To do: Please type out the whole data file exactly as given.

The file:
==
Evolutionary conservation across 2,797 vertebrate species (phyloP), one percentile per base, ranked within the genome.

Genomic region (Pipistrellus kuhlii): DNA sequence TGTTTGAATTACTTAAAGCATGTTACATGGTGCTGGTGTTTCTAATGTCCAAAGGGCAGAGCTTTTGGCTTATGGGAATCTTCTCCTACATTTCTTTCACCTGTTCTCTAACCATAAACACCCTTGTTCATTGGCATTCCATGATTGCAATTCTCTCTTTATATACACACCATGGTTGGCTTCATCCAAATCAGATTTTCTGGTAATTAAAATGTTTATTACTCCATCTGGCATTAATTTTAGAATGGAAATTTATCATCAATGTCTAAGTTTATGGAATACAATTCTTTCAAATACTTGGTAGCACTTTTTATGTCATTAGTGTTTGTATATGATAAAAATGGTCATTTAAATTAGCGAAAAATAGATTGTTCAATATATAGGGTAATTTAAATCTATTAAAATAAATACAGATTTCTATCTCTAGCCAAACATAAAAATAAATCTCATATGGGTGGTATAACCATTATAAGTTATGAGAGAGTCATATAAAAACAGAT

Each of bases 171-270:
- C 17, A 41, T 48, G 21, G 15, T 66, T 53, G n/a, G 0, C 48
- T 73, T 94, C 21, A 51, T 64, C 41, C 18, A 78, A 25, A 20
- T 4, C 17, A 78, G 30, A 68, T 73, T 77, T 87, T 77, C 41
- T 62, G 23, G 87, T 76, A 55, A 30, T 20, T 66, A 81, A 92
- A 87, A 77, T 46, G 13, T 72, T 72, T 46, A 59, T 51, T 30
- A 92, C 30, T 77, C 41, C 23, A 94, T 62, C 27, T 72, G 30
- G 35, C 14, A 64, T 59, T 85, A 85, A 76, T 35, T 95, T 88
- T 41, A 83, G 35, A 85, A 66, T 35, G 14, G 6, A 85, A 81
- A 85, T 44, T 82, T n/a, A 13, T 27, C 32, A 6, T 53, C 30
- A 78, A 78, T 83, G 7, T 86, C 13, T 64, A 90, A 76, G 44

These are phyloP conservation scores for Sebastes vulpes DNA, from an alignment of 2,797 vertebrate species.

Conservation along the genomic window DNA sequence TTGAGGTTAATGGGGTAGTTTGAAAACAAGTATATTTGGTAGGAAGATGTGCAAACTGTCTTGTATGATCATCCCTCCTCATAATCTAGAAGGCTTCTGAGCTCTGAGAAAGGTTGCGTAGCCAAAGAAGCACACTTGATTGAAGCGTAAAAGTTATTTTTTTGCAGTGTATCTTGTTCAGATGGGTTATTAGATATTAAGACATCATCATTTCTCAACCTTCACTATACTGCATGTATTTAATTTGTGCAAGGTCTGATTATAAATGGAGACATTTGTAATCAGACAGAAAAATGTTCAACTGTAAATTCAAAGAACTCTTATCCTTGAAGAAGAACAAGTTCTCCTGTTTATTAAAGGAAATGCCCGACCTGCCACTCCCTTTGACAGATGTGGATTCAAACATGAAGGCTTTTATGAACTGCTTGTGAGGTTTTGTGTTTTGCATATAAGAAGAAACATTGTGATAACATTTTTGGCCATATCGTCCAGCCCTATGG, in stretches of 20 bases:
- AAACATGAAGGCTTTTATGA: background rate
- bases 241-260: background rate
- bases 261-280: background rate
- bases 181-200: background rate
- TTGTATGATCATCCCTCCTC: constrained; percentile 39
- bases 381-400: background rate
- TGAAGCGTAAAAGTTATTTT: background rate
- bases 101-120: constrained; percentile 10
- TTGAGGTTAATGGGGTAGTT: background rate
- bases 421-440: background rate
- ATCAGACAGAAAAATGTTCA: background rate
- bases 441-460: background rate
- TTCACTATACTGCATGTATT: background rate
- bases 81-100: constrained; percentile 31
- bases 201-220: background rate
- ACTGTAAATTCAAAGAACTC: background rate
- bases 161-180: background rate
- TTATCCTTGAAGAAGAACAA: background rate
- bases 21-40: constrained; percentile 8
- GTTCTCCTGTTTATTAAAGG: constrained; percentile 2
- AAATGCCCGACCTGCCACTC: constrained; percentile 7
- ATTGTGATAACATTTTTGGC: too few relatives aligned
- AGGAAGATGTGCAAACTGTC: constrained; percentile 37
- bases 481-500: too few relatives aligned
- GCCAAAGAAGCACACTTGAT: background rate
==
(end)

Evolutionary conservation across 2,797 vertebrate species (phyloP), one percentile per base, ranked within the genome.

Genomic region (Pipistrellus kuhlii): DNA sequence TGTTTGAATTACTTAAAGCATGTTACATGGTGCTGGTGTTTCTAATGTCCAAAGGGCAGAGCTTTTGGCTTATGGGAATCTTCTCCTACATTTCTTTCACCTGTTCTCTAACCATAAACACCCTTGTTCATTGGCATTCCATGATTGCAATTCTCTCTTTATATACACACCATGGTTGGCTTCATCCAAATCAGATTTTCTGGTAATTAAAATGTTTATTACTCCATCTGGCATTAATTTTAGAATGGAAATTTATCATCAATGTCTAAGTTTATGGAATACAATTCTTTCAAATACTTGGTAGCACTTTTTATGTCATTAGTGTTTGTATATGATAAAAATGGTCATTTAAATTAGCGAAAAATAGATTGTTCAATATATAGGGTAATTTAAATCTATTAAAATAAATACAGATTTCTATCTCTAGCCAAACATAAAAATAAATCTCATATGGGTGGTATAACCATTATAAGTTATGAGAGAGTCATATAAAAACAGAT

Each of bases 171-270:
- C 17, A 41, T 48, G 21, G 15, T 66, T 53, G n/a, G 0, C 48
- T 73, T 94, C 21, A 51, T 64, C 41, C 18, A 78, A 25, A 20
- T 4, C 17, A 78, G 30, A 68, T 73, T 77, T 87, T 77, C 41
- T 62, G 23, G 87, T 76, A 55, A 30, T 20, T 66, A 81, A 92
- A 87, A 77, T 46, G 13, T 72, T 72, T 46, A 59, T 51, T 30
- A 92, C 30, T 77, C 41, C 23, A 94, T 62, C 27, T 72, G 30
- G 35, C 14, A 64, T 59, T 85, A 85, A 76, T 35, T 95, T 88
- T 41, A 83, G 35, A 85, A 66, T 35, G 14, G 6, A 85, A 81
- A 85, T 44, T 82, T n/a, A 13, T 27, C 32, A 6, T 53, C 30
- A 78, A 78, T 83, G 7, T 86, C 13, T 64, A 90, A 76, G 44

These are phyloP conservation scores for Sebastes vulpes DNA, from an alignment of 2,797 vertebrate species.

Conservation along the genomic window DNA sequence TTGAGGTTAATGGGGTAGTTTGAAAACAAGTATATTTGGTAGGAAGATGTGCAAACTGTCTTGTATGATCATCCCTCCTCATAATCTAGAAGGCTTCTGAGCTCTGAGAAAGGTTGCGTAGCCAAAGAAGCACACTTGATTGAAGCGTAAAAGTTATTTTTTTGCAGTGTATCTTGTTCAGATGGGTTATTAGATATTAAGACATCATCATTTCTCAACCTTCACTATACTGCATGTATTTAATTTGTGCAAGGTCTGATTATAAATGGAGACATTTGTAATCAGACAGAAAAATGTTCAACTGTAAATTCAAAGAACTCTTATCCTTGAAGAAGAACAAGTTCTCCTGTTTATTAAAGGAAATGCCCGACCTGCCACTCCCTTTGACAGATGTGGATTCAAACATGAAGGCTTTTATGAACTGCTTGTGAGGTTTTGTGTTTTGCATATAAGAAGAAACATTGTGATAACATTTTTGGCCATATCGTCCAGCCCTATGG, in stretches of 20 bases:
- AAACATGAAGGCTTTTATGA: background rate
- bases 241-260: background rate
- bases 261-280: background rate
- bases 181-200: background rate
- TTGTATGATCATCCCTCCTC: constrained; percentile 39
- bases 381-400: background rate
- TGAAGCGTAAAAGTTATTTT: background rate
- bases 101-120: constrained; percentile 10
- TTGAGGTTAATGGGGTAGTT: background rate
- bases 421-440: background rate
- ATCAGACAGAAAAATGTTCA: background rate
- bases 441-460: background rate
- TTCACTATACTGCATGTATT: background rate
- bases 81-100: constrained; percentile 31
- bases 201-220: background rate
- ACTGTAAATTCAAAGAACTC: background rate
- bases 161-180: background rate
- TTATCCTTGAAGAAGAACAA: background rate
- bases 21-40: constrained; percentile 8
- GTTCTCCTGTTTATTAAAGG: constrained; percentile 2
- AAATGCCCGACCTGCCACTC: constrained; percentile 7
- ATTGTGATAACATTTTTGGC: too few relatives aligned
- AGGAAGATGTGCAAACTGTC: constrained; percentile 37
- bases 481-500: too few relatives aligned
- GCCAAAGAAGCACACTTGAT: background rate